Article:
I cannot count how many times I’ve heard these two myths in my years of piano teaching:
- “I am really good at memorizing music but my sight-reading is horrible.” [most commonly from music students in beginning through advanced levels]
- “I am really good at sight-reading music but can’t memorize to save my life.” [most commonly from advanced students, accompanists, church pianists, chamber pianists and other professional musicians]
These myths are often spoken with the implication that we’re all either born as sight-readers or memorizers. The fact is, we’re all both. It’s all a matter of what we train ourselves to do. What might come as a surprise, however, is that these two statements are not two myths. They are one myth.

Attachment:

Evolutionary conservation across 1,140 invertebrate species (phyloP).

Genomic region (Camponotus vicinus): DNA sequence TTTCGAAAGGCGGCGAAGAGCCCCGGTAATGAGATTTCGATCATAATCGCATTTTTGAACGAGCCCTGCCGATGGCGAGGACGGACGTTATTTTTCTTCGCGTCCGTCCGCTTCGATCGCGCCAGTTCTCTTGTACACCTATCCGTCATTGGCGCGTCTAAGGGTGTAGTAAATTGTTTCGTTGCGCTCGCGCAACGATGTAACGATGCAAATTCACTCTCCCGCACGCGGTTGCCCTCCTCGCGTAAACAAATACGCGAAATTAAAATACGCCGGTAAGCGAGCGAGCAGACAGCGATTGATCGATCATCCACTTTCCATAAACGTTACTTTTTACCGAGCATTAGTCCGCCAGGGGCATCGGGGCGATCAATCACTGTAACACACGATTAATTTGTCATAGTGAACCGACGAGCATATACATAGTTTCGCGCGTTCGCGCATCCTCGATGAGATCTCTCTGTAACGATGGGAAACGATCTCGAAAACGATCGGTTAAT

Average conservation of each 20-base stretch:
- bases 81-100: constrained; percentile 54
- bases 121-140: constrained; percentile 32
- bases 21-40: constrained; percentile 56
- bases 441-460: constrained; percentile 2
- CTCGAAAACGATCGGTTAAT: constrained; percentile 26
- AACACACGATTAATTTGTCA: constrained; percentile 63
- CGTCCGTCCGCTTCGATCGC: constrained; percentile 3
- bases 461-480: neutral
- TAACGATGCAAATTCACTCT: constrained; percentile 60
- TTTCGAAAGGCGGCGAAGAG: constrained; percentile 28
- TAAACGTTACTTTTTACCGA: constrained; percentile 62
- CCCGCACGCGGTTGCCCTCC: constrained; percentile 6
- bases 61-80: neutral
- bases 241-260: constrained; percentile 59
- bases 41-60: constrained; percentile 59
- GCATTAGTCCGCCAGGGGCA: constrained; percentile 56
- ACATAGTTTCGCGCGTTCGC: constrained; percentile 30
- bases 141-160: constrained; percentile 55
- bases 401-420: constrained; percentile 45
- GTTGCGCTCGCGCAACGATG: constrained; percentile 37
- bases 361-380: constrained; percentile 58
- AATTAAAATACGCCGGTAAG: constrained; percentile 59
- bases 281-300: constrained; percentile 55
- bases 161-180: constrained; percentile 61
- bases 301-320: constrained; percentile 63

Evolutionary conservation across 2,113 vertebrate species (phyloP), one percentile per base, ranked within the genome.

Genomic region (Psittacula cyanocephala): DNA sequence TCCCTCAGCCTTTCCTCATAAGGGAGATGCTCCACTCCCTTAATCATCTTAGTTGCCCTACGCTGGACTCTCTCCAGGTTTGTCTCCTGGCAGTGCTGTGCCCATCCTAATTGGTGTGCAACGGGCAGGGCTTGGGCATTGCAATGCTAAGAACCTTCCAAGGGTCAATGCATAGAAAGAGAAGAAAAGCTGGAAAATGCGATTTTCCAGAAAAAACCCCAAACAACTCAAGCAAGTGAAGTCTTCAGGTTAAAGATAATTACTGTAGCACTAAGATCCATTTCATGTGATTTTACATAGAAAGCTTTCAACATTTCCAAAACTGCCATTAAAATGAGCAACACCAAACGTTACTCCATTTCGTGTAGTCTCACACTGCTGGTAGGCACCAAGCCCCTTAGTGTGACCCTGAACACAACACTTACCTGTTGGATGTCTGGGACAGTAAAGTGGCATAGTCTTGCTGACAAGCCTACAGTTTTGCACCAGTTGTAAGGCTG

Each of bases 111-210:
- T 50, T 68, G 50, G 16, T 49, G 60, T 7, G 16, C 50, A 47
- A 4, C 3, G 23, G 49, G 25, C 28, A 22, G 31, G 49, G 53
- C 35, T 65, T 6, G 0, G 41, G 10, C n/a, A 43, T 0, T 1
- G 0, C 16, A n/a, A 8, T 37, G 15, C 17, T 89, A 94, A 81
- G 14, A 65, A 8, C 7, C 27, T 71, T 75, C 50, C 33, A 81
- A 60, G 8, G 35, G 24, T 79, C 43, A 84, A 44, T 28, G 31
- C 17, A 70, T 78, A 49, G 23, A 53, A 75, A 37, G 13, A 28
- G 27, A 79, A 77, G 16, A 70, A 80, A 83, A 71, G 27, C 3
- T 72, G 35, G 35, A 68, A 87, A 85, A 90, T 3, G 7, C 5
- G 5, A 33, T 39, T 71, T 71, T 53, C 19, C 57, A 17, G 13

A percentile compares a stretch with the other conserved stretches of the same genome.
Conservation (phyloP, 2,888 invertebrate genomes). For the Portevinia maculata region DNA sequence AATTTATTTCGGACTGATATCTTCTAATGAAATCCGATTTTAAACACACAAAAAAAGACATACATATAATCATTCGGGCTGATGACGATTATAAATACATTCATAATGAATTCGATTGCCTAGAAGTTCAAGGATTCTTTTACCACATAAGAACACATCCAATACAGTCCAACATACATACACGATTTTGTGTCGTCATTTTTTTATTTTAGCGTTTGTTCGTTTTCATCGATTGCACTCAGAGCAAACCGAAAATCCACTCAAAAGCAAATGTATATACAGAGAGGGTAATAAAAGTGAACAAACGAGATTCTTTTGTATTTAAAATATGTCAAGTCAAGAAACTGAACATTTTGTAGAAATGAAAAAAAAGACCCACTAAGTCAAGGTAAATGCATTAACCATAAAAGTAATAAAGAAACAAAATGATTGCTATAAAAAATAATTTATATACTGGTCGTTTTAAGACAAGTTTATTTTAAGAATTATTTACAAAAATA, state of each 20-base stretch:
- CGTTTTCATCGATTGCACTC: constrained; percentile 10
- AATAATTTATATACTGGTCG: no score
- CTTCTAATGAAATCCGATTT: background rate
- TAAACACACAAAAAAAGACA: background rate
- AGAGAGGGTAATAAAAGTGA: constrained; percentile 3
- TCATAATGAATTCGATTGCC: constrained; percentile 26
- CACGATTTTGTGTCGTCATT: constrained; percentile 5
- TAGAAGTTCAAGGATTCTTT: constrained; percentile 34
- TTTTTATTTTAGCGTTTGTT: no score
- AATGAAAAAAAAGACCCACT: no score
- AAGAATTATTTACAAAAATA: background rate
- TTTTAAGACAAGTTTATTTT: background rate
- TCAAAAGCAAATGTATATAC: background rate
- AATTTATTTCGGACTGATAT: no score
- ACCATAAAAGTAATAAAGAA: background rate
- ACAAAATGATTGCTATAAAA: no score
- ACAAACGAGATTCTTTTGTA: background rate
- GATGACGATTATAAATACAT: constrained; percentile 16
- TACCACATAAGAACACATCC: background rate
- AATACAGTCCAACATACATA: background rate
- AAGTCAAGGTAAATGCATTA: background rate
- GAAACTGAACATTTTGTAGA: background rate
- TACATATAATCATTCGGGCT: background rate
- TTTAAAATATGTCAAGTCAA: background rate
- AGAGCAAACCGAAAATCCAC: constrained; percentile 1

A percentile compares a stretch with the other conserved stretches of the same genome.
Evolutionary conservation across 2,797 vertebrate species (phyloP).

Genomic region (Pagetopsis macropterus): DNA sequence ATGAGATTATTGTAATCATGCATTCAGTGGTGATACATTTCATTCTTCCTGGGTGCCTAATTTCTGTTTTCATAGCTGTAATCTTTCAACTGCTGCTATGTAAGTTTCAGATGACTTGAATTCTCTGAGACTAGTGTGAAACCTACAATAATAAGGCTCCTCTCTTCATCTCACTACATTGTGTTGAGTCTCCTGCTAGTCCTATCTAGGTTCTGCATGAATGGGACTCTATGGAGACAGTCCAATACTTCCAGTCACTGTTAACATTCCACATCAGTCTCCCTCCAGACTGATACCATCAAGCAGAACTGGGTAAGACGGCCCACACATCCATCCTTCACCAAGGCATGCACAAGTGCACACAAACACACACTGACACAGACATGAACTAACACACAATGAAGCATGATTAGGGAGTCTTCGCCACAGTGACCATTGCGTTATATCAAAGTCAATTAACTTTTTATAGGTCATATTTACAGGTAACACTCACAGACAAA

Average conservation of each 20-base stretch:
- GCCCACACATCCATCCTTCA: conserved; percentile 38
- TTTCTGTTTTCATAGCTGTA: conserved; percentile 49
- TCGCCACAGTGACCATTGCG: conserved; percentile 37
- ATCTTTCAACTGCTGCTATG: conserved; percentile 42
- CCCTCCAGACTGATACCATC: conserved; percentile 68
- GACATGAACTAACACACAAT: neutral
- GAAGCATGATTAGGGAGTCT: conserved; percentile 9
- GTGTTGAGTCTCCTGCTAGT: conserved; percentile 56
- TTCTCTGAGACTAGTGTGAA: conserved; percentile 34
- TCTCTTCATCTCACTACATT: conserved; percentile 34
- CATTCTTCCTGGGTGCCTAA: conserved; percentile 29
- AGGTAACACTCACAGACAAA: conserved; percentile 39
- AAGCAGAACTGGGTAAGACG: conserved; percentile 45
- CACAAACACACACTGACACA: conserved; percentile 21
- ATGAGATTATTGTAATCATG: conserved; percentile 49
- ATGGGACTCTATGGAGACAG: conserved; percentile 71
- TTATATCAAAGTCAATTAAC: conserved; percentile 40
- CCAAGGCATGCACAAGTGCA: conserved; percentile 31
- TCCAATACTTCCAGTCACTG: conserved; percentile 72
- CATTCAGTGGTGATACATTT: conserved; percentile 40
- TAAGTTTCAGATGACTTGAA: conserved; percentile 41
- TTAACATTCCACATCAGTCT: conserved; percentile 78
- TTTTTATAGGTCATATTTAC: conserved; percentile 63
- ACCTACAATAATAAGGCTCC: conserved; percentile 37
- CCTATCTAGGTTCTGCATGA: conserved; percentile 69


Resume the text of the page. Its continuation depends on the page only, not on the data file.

It’s important to realize how critical of a role hard work plays in developing any skill, whether it be soccer, chess or music. But it simply isn’t truthful to ignore the role of talent. Many people don’t acknowledge this role nearly as much as it should be, even sometimes subscribing to the myth that there is no such thing as talent. I have noticed that this talent myth is promoted more in the field of music than in other fields, and I believe this is because music is so highly personal – and valuable – to people. For many, it’s easier to admit that they are no good at math (a nerdy discipline that some feel is of little use in their lives) than it is to admit that one probably won’t ever play music at a highly proficient level (a coveted discipline that almost everyone would love to do well in).